Scientists have completed sequencing the entire genetic blueprint of a key agricultural pest: the red flour beetle. This accomplishment is a "first" for any beetle. Tribolium castaneum thus joins the ranks of other fully sequenced model organisms such as the fruit fly. The work is reported in the March 27 issue of the journal Nature.
Accomplishment of this feat was largely due to the efforts of Agricultural Research Service (ARS) entomologist Richard W. Beeman, Kansas State University collaborators Susan Brown and Rob Denell, and Stephen Richards and Richard Gibbs of the Baylor College of Medicine Human Genome Sequencing Center in Houston, Texas. Beeman is based at the ARS Grain Marketing and Production Research Center in Manhattan, Kan. ARS is the U.S. Department of Agriculture's chief scientific research agency.
The red flour beetle is a significant pest of stored grain and grain products worldwide, and the most important insect pest in flour mills. It's a voracious feeder that, together with its grain-ingesting cousins, causes millions of dollars of damage annually. The insect possesses several quirks that the completed sequence data may help explain.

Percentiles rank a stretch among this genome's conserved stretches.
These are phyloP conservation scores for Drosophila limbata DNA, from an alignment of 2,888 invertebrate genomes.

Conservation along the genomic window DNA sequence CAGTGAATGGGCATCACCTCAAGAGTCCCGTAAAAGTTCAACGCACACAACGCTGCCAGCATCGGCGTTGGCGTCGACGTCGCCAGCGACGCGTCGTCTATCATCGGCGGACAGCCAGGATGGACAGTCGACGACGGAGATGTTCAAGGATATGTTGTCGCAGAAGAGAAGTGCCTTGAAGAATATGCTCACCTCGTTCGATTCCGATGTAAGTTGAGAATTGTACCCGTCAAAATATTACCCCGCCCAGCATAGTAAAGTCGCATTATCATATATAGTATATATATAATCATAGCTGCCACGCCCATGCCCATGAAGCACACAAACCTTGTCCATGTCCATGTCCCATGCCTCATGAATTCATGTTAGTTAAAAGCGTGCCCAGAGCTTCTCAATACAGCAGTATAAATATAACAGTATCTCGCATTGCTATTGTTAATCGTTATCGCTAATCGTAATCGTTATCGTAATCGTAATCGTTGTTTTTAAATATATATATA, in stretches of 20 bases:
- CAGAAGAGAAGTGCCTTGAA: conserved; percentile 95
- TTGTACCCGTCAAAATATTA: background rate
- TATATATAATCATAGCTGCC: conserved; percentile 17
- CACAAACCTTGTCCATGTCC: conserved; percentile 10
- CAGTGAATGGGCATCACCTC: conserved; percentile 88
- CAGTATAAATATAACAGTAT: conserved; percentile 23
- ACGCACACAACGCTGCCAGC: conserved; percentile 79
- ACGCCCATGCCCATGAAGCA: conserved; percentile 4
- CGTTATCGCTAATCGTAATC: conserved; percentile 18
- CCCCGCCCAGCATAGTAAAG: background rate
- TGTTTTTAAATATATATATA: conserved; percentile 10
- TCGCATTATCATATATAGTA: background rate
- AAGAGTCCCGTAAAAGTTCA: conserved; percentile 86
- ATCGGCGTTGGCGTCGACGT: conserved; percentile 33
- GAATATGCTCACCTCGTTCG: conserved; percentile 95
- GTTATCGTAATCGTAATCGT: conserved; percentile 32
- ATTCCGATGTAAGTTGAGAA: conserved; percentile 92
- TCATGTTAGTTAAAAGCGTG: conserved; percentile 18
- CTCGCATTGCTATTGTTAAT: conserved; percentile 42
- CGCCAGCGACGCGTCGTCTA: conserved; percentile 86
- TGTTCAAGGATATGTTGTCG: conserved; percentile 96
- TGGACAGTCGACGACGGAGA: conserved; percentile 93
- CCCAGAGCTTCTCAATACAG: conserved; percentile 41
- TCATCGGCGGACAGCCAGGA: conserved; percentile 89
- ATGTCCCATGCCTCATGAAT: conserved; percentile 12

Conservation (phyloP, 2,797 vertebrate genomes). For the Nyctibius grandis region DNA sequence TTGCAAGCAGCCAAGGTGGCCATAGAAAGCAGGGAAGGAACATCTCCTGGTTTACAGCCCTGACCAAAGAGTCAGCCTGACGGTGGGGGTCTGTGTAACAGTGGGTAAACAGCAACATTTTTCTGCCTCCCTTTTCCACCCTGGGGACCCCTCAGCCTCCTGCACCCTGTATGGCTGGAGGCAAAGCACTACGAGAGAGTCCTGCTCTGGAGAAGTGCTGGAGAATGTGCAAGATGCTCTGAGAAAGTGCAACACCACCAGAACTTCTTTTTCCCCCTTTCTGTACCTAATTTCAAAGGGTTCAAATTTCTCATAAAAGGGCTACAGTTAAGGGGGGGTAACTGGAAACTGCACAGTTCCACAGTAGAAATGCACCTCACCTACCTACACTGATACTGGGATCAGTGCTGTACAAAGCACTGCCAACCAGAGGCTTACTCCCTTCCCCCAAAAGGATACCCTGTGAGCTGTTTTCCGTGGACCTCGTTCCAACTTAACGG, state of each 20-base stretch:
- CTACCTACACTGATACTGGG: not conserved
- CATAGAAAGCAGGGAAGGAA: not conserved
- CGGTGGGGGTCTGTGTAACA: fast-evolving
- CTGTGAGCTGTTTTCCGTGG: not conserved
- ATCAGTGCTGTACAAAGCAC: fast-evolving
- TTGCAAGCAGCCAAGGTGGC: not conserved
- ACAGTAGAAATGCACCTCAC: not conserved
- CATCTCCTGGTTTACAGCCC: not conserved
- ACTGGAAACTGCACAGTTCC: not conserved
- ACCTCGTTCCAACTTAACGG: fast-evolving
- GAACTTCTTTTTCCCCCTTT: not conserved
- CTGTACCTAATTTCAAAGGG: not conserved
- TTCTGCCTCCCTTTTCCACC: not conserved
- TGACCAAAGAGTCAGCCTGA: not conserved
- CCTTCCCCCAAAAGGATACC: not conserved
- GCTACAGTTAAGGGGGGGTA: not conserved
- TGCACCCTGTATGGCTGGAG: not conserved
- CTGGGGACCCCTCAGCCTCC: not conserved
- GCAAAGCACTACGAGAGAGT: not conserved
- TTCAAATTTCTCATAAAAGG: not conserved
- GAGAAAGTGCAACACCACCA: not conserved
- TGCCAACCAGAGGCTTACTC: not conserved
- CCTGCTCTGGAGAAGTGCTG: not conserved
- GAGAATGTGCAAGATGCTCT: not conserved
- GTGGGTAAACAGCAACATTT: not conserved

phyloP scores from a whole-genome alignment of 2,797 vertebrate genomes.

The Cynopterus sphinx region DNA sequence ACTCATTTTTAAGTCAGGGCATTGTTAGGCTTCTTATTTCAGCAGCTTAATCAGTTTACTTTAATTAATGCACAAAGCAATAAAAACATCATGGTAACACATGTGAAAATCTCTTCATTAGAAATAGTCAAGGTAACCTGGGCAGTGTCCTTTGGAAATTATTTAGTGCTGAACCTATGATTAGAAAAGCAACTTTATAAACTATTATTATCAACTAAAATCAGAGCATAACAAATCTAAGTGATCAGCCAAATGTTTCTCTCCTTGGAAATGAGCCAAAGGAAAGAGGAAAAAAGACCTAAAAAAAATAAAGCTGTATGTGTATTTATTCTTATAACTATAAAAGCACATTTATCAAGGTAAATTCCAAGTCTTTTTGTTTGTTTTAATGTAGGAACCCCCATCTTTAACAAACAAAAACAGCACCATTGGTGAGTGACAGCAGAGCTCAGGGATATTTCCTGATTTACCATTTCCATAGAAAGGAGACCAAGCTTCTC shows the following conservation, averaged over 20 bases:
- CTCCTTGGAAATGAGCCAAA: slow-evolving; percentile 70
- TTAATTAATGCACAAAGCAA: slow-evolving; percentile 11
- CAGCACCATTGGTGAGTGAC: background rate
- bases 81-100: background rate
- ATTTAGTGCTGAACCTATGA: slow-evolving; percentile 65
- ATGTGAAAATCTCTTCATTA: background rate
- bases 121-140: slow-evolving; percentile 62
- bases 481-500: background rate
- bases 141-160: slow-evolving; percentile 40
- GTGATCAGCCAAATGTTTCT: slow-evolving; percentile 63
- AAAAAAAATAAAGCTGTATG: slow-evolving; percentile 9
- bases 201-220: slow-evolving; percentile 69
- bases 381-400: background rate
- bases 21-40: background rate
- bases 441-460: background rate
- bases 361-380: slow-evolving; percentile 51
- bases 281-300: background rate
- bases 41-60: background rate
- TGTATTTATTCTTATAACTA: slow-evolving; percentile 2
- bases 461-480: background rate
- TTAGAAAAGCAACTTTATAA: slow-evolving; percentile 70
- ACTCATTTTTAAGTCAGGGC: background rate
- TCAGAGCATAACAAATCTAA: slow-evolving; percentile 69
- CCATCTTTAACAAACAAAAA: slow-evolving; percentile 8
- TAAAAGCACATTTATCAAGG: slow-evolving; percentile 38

For instance, unlike other insects, such as nectar-foraging bees and blood-hungry mosquitoes, the red flour beetle isn't very discriminating about what it eats. While feeding mostly on wheat flour, it can survive on a wide range of foods, including cornmeal, nuts, crackers, cake mixeven chocolate. T. castaneum can adapt not only to a variety of diets, but also to a range of environmental conditions. It has a very specialized kidney-like organ that allows it to survive extremely dry environments.
More than 100 scientists representing 14 countries participated in the discovery and analysis of genes encoded in the completed sequence. The group, officially called the Tribolium Genome Sequencing Consortium, began its work after completion and assembly of the raw sequence data. The project was funded by grants from the National Human Genome Research Institute, which is part of the National Institutes of Health, and USDA.
The sequenced genome may provide clues to help in thwarting this important agricultural pest. And gaining insight into T. castaneum's ability to establish resistance to many classes of insecticide could open new doors to insect pest management strategies in general.